A one-story, rectangular, flat-roof ell to the west along Marengo Street was constructed in 1917 and appears on the 1918 map. This block features rectangular, regularly-spaced window openings and a row of four vehicular entrances along its north (Marengo Street) elevation. This block is identified as a loading shed on Sanborn maps. Attached to its west end is another one-story block constructed in 1946. A one-story, square, flat-roof structure was added to the south end of the complex (Globe Street) between 1918 and 1926. This block is identified as Ward’s Bakery Garage.

According to a combination of both maps and business directories the Ward Baking Company building was constructed between 1901 and 1908. Between 1908 and 1918 small additions used for storage were made to the rear of the building. By 1926, an addition was made to the Eddy Street side of the building, adding an additional 6,432 square feet. Between 1937 and 1956 a large section for storage was added to the rear of the building.

The Ward Baking Company remained at this location through to around 1976. The building was then left vacant through 1980. Retailer’s Food Center Wholesale took over the site between 1985 and 1988. Tara Manufacturing Co. and Ideal Rack Co. were also housed there around 1988; they shared the space with Wholesale Foods. By 1993 the building was once again left vacant. A sign on the building identifies its occupant as Victory Finishing Technologies.

albert barnds Mar 14 2015 I work at wards for 13 years. I did all jobs as a vacation relief end up as a head wrapper in all breads. it was the best job I ever had. I am 80 years old today a big hello to my fellow workers. Rest in peace ANGELO MILETTA.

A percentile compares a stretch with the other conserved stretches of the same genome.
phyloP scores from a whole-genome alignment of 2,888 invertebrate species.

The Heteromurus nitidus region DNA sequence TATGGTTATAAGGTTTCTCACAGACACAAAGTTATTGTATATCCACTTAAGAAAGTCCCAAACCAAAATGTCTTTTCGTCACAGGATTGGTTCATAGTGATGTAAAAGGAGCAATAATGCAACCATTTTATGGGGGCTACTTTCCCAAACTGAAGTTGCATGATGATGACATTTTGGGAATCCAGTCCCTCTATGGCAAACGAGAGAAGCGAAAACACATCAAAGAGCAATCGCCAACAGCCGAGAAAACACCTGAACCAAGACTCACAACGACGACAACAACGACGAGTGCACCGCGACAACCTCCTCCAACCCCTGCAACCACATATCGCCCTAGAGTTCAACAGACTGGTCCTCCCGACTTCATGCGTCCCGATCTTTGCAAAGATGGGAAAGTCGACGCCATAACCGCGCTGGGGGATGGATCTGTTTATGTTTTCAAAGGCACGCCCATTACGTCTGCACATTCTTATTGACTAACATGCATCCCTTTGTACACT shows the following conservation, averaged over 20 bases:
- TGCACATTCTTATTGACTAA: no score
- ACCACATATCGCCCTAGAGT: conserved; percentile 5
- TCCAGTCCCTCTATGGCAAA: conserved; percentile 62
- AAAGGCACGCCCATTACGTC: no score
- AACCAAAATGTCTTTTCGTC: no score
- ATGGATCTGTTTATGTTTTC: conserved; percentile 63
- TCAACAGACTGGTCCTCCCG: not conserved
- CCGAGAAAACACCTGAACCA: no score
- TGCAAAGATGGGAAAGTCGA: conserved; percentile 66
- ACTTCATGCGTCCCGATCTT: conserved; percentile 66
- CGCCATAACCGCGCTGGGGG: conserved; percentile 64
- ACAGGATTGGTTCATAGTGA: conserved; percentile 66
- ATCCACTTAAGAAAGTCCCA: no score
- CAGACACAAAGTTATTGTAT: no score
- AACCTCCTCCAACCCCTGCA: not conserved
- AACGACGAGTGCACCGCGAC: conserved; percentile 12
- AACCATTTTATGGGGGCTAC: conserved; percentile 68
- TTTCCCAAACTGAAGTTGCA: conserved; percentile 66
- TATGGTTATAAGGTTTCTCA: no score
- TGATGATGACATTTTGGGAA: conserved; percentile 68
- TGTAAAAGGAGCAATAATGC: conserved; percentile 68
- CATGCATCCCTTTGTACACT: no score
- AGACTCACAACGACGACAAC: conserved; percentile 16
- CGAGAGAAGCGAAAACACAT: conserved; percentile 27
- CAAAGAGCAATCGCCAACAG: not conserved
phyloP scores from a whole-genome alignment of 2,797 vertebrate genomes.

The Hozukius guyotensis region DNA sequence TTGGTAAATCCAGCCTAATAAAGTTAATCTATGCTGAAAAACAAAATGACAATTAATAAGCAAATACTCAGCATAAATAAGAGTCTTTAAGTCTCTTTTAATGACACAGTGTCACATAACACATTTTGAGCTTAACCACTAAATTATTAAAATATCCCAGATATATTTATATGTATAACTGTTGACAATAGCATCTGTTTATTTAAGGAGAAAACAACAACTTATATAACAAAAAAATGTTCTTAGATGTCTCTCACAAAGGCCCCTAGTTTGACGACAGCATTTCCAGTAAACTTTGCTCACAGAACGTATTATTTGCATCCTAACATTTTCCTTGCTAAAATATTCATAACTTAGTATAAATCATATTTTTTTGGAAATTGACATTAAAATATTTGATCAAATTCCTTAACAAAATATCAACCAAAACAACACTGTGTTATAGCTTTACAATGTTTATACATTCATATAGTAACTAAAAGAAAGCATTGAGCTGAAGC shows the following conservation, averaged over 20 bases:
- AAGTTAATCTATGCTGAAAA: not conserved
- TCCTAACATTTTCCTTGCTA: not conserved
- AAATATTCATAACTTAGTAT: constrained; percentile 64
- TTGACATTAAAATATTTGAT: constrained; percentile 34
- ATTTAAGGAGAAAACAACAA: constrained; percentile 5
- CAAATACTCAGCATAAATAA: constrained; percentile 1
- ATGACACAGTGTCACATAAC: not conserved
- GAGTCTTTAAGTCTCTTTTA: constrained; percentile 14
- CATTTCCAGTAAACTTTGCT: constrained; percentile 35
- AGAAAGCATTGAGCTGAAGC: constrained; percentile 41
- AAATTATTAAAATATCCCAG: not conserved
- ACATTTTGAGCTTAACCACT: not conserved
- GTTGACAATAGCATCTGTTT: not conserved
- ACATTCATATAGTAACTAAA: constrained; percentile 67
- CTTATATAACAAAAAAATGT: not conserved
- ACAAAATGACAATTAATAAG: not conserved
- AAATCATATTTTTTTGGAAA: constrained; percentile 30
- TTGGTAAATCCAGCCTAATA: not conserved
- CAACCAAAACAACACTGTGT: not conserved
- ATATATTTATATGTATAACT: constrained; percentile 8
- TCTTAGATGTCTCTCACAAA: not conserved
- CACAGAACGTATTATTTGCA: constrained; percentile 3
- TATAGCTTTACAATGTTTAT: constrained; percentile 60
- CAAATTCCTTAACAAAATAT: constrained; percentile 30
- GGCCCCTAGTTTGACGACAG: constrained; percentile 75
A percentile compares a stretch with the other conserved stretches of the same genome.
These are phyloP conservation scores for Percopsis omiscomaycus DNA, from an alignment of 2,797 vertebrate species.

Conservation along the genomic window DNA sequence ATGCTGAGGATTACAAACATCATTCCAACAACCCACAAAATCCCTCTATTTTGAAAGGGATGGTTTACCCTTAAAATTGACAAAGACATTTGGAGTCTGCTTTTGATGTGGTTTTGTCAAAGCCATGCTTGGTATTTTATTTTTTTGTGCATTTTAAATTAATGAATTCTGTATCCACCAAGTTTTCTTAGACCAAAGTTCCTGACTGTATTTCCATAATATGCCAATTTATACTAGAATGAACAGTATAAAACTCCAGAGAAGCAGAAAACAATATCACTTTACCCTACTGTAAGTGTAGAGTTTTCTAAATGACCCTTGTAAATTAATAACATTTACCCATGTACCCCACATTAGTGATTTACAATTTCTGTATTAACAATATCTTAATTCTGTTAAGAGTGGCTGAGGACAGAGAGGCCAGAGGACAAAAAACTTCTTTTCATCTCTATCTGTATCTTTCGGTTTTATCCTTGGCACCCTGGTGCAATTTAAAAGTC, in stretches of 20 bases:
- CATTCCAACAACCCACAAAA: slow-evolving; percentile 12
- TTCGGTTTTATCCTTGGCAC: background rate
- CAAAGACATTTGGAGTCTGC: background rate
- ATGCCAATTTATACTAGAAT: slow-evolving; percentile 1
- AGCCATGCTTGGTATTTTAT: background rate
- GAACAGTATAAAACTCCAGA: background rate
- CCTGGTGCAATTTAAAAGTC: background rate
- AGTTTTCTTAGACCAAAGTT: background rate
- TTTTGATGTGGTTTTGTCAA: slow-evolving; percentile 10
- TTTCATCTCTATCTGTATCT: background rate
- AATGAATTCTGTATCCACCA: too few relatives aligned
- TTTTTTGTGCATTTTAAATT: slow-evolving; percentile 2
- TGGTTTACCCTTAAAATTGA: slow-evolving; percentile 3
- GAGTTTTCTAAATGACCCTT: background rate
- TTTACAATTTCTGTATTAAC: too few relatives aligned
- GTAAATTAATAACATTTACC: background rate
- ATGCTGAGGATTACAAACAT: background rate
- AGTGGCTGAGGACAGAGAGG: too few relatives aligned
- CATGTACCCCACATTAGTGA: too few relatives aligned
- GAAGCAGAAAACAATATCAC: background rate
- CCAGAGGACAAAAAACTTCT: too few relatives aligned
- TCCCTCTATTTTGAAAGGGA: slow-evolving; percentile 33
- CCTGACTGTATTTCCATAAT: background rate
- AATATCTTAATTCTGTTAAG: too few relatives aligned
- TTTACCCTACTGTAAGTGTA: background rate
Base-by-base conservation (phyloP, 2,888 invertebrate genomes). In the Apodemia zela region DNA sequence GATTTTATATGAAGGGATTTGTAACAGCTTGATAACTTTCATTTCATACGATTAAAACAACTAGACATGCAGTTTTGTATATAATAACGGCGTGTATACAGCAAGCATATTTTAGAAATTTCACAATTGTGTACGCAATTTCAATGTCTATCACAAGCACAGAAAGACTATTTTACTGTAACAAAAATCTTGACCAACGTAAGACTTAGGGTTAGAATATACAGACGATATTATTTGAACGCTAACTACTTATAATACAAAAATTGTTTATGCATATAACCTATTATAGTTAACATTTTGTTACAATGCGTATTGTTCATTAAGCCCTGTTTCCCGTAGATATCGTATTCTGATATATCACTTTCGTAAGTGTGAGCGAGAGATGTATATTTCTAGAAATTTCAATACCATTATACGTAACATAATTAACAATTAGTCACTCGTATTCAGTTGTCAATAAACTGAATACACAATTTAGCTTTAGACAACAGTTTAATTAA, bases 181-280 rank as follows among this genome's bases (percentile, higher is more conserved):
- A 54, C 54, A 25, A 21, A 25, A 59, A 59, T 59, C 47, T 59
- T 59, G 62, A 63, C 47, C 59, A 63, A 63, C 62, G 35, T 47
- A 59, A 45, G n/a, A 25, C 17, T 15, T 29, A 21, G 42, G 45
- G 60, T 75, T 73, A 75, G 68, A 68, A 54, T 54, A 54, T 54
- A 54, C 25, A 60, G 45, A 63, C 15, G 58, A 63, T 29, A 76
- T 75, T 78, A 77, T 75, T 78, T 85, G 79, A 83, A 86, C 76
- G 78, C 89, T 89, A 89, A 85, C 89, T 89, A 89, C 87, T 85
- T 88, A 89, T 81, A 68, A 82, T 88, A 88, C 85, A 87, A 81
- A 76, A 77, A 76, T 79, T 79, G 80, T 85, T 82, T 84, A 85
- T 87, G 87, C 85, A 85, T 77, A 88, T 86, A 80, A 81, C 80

Alan Mackiewicz Jul 8 2013 I worked there as a maintenance mechanic for Ward Baking for about three years until the bakery ceased operations. Actually I worked there after operations ceased until the bakery equipment was removed and the building turned over to the new owners. The tanks in the basement contained liquid sugar and lard and were kept heated. It was a spooky place at night when it was empty and there were a few break-ins. We had to keep a Stationary Engineer on duty twenty-four hours as long as the boiler was in operation, mostly for heat after baking ceased. It was a good operation worked by a great bunch of hard working guys and it was one of my better bakery jobs. I worked at the old Bond Bakery, one in Central Falls and Wonder in Natick, Mass. John Senecal, the maint super and I worked the last shift together and turned over the building. I can still picture the guys and the layout of the interior, remember the sounds and smells. It was a solid building and I hope it didn't go down easily.

Jim Miletta Feb 18 2013 My father had worked there up until 1970. At that time it was the headquarters for baking and distributing of the old Tip Top bread. I had made frequent visits in th 70s. Sad to see it go.

Noman Aug 23 2012 I went in there a little while ago. Not much to see. The upper floor has a bunch of industrial type stuff, some weird chemicals. The basement is pretty creepy, and had what I imagine was an old chemical room.

Marc Berman Mar 13 2010 What’s goin’ on with the sign lettering anyway? Was the person who installed them cross-eyed? I can’t imagine how they would be attached to the building in such a way as to allow that much movement? Oh well.